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||David Enlow, Dean
From the Dean
We have just concluded an election cycle.
Thank you, most sincerely, to those who participated
in the nomination process, those who stood
for election, and those who have agreed to
serve. There is much work to be done for
the Guild, and all of us who volunteer hope
that our work together advances the cause
of great organ music in our region. What
a great cause!
In program news, what a treat it was to
have a chapter dinner with David Hurd at
St. Thomas's this past month. It is fitting
to end our season celebrating with one of
our distinguished members.
Your program committee is hard at work preparing
a season of events and programs for next
year that will build on our history of workshops,
classes, and performances for you, the chapter
Speaking of chapter members, did you know
that the NYC AGO membership has grown by
15% since 2012? We’re often told in
so many areas of musical life that the sky
is falling; that growth is at least one thing
to be grateful for.
With my best wishes for an enjoyable, pleasant,
and safe summer,
From the Sub-Dean
Your Program Committee is hard at work curating a thrilling
season of events for the 2016-17 season. Those details need
to be discussed, voted on and approved by the Chapter Board,
and then the contracts can be prepared, signed, and the full
details released to you, our members. It's a long and complicated
process, but we've been busy throughout the year working on
various parts of that process, and the year looks to be a particularly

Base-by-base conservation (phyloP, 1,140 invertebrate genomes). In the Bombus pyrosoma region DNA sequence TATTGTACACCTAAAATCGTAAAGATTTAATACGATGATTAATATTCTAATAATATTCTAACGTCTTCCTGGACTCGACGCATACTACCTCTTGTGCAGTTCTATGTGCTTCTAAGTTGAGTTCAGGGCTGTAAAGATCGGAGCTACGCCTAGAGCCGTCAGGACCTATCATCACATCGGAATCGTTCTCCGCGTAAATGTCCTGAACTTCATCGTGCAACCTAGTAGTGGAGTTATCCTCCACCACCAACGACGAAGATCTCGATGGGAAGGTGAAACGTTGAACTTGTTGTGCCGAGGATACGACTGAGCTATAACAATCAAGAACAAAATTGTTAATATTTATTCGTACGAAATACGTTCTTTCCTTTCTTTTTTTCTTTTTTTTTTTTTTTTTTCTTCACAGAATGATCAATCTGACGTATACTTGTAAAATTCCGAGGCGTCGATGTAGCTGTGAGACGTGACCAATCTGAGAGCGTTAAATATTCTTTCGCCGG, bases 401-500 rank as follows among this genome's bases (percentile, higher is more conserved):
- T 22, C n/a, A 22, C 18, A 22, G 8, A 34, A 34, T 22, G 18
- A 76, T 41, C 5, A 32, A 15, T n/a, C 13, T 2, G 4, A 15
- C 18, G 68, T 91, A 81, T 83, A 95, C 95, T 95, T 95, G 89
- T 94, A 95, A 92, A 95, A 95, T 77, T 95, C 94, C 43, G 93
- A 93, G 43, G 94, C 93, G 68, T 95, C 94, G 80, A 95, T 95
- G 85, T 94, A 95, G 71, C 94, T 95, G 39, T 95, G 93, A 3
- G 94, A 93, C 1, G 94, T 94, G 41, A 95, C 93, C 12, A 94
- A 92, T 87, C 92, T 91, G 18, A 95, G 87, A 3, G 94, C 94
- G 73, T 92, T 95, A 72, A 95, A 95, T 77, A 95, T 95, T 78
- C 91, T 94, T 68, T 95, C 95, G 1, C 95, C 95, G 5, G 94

In addition to the regular program year, we have another International
Performer of the Year Award due to take place in 2017.
As many of you know, the Chapter's grandest celebration of
all things relating to NYC and the organ takes place on Presidents'
Day. Please mark Monday 19th and Tuesday 20th February 2017
in your calendars and look forward to a fantastic weekend!
With my best wishes, on behalf of the Program Committee, for
a restful and productive summer!
of the Month
"I am hitting my head against the walls, but the walls
are giving way."
||The Willis Organ at Blenheim Palace
(click on photo for specification)
A few weeks ago, Wendy and I were
guests at the retirement dinner of a University official. He
had a fruitful tenure, had done a great job, and people were
pleased with the named successor. It was a festive evening.
His wife was the hostess, and she had booked a swanky trendy
Brooklyn steakhouse for about a hundred guests. It was a beautiful
spring evening, and cocktails and hors d'oeurves were served
outside. And they served a fabulous meal with six entrees (Beef
Wellington, Baked Trout, Squid Ink Pasta, etc.) served "family
style" at nicely set tables. Perfect.
A six-piece jazz ensemble started to play as the food was
served and that was the end of conversation. There were speakers
everywhere and the volume was set at an ear-splitting level.
And the band played on... And the band played on... What were
they thinking? Were they afraid that someone would start rumors
about the guest of honor? Were they keeping us from talking
politics? It was awful. The hostess must have put out $30,000